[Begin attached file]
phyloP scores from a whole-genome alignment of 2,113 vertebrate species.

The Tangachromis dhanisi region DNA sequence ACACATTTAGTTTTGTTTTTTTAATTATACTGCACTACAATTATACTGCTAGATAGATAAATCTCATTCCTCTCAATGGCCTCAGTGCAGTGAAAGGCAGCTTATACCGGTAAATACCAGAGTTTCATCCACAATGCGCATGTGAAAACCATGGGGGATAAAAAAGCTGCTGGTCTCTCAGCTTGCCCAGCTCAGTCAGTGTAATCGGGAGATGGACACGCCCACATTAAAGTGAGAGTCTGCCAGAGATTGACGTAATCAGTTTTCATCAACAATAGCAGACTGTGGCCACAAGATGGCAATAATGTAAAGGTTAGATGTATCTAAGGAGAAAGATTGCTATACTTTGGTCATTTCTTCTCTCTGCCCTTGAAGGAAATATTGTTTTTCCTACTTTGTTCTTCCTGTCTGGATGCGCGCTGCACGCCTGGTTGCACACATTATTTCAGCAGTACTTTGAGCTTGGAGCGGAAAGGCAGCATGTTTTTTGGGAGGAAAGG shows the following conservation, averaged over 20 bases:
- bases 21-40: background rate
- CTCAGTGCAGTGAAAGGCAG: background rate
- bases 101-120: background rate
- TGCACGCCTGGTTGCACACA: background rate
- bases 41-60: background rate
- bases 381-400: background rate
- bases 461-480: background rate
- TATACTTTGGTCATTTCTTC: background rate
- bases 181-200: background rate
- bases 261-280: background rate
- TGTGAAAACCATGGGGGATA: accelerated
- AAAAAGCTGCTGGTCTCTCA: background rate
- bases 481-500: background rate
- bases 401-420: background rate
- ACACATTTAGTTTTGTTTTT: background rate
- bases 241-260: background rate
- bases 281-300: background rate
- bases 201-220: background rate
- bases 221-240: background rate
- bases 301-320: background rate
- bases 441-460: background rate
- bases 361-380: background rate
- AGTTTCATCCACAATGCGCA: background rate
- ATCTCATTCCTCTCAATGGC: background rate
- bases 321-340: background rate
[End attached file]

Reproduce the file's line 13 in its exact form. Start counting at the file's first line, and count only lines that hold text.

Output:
- TGTGAAAACCATGGGGGATA: accelerated